IL-10, a cytokine with potent anti-inflammatory and immunosuppressive activities, has been shown to be associated with both EAE [46] and MS remission [47]. In addition, several research groups have demonstrated that IFN-β treatment stimulates IL-10 production in MS, suggesting that IL-10 is involved in neuroprotection afforded by the treatment [48, 49, 50, 51]. On the basis of these reports, we hypothesized that the Nox2 knockdown would increase IL-10 induction, which is in fact what we observed. IL-10 was found upregulated in the striatum of Nox2-/- mice at the protein and mRNA level, suggesting a role for IL-10 on the protective mechanism observed following Nox2 deletion. Similarly, Nox2 knockdown induced increased IL-10 mRNA expression in the cortex after TBI induction [52].

IL-4, another potent anti-inflammatory cytokine, is able to regulate the immune response, the production of proinflammatory cytokines and expression of major histocompatibility complex class II molecules [53]. The exogenous administration of IL-4 attenuates the disease severity after EAE induction [54]. Moreover, IL-4-deficient mice develop a more severe form of clinical disease, increased perivascular inflammation and demyelination, and increased mRNA expression of proinflammatory cytokines following EAE induction [55]. In the present study, EAE induction did not increase IL-4 expression in striatum or motor cortex of Nox2+/+ mice. However, Nox2 deletion significantly increased IL-4 expression in both brain structures after EAE induction. Our data suggests that IL-4 might also contribute to the improvement in clinical signs observed in MOG35-55-induced EAE in Nox2-/- mice. Similar results were observed following LPS-induced neuroinflammation in p47phox−/− mice. The brain levels of IL-4 as well as the mRNA expression of IL-4 receptor alpha were found increased after LPS injection in p47phox−/− when compared to p47phox+/+ mice [56], suggesting a role for both Nox1 and Nox2 in LPS-induced neuroinflammation.

In summary, we have shown that Nox2 is involved in the MOG35-55-induced EAE model. Nox2 regulates cytokine mRNA levels and astrocyte activation in vivo. In addition, deletion of Nox2 leads to an improvement on EAE clinical signs and to a profound increase in the levels of the anti-inflammatory cytokines IL-4 and IL-10 in brain structures affected by the disease. Both IL-4 and IL-10 are likely to be involved on the protective mechanism observed following Nox2 deletion.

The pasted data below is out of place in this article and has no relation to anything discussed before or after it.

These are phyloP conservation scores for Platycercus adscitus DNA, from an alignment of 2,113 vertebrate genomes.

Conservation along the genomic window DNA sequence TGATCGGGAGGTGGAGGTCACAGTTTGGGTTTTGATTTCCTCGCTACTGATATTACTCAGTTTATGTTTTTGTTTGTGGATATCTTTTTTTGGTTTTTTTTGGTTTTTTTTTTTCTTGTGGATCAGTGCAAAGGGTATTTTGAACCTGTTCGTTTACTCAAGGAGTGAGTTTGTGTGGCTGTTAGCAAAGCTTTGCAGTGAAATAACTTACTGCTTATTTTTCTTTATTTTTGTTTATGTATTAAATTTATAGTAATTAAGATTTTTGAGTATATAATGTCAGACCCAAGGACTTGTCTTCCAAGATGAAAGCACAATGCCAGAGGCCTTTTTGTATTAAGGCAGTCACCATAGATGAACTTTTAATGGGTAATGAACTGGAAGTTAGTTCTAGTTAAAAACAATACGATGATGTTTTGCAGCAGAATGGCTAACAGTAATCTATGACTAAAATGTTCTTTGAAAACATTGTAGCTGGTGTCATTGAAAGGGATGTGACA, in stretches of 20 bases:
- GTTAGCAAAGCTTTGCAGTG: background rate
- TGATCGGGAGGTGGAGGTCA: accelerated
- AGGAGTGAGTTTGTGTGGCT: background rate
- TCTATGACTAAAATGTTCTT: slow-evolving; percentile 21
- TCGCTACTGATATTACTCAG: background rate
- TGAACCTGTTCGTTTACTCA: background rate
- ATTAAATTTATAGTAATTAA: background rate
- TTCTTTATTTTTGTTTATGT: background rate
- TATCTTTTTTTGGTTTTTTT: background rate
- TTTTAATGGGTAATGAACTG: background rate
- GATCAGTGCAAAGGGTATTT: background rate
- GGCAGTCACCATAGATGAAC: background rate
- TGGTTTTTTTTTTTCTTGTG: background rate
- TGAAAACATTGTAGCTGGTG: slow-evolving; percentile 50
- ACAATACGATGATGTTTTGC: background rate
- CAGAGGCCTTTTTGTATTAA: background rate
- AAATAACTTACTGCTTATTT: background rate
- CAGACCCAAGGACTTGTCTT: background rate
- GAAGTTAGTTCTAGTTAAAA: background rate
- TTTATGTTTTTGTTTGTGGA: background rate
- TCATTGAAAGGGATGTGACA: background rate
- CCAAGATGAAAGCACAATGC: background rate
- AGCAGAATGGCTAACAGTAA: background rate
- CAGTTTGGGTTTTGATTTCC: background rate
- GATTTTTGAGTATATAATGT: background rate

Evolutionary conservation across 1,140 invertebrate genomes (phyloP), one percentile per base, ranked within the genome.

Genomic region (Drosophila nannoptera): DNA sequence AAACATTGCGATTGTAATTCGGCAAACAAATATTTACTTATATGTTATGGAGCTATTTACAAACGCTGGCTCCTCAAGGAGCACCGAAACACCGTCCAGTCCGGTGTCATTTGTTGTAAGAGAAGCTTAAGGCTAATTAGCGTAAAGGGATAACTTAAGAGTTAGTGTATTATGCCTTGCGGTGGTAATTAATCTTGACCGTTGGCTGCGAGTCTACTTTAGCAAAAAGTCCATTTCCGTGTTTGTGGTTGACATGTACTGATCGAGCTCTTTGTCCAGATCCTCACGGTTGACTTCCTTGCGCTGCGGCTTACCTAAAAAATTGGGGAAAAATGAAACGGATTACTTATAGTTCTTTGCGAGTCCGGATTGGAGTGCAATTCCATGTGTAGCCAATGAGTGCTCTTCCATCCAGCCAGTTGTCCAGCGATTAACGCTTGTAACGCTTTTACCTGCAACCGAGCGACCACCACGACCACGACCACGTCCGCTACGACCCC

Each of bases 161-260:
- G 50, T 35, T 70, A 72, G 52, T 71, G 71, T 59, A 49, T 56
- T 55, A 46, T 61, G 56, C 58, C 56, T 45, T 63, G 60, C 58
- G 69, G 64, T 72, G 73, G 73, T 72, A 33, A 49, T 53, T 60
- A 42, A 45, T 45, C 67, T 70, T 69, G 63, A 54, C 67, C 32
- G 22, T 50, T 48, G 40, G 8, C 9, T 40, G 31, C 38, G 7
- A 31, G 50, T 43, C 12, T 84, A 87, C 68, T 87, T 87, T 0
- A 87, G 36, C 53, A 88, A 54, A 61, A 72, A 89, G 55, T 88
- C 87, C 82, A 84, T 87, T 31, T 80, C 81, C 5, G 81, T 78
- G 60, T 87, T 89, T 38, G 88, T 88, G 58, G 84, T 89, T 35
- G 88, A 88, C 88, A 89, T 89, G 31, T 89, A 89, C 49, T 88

Ethical approval

All procedures performed in studies involving animals were in accordance with the ethical standards of the University of Sao Paulo.

Acknowledgments

Work supported by FAPESP (Fundação de Amparo à Pesquisa do Estado de São Paulo), University of São Paulo-NAPNA (Núcleo de Apoio à Pesquisa em Neurociência Aplicada) and CNPq (Conselho Nacional de Desenvolvimento Científico e Tecnológico) and American Heart Association. Thanks are due to Adilson S. Alves for technical assistance.

Abbreviations

CFA

Complete Freund’s adjuvant

CNS

Central nervous system

EAE

Experimental autoimmune encephalomyelitis

MOG

Myelin oligodendrocyte glycoprotein

MS

Multiple sclerosis

NO

Nitric oxide

Nox2

NADPH oxidase 2

Noxes

NADPH oxidases

PBS

Phosphate buffered saline

ROS

Reactive oxygen species

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About the article

Received: 2018-07-20

Accepted: 2019-01-17

Published Online: 2019-03-26


Conflict of interestThe author has no conflicts of interest related to this work.


Citation Information: Translational Neuroscience, Volume 10, Issue 1, Pages 1–9, ISSN (Online) 2081-6936, DOI: https://doi.org/10.1515/tnsci-2019-0001.

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© 2019 Katherine G. Ravelli et al., published by De Gruyter. This work is licensed under the Creative Commons Attribution 4.0 Public License. BY 4.0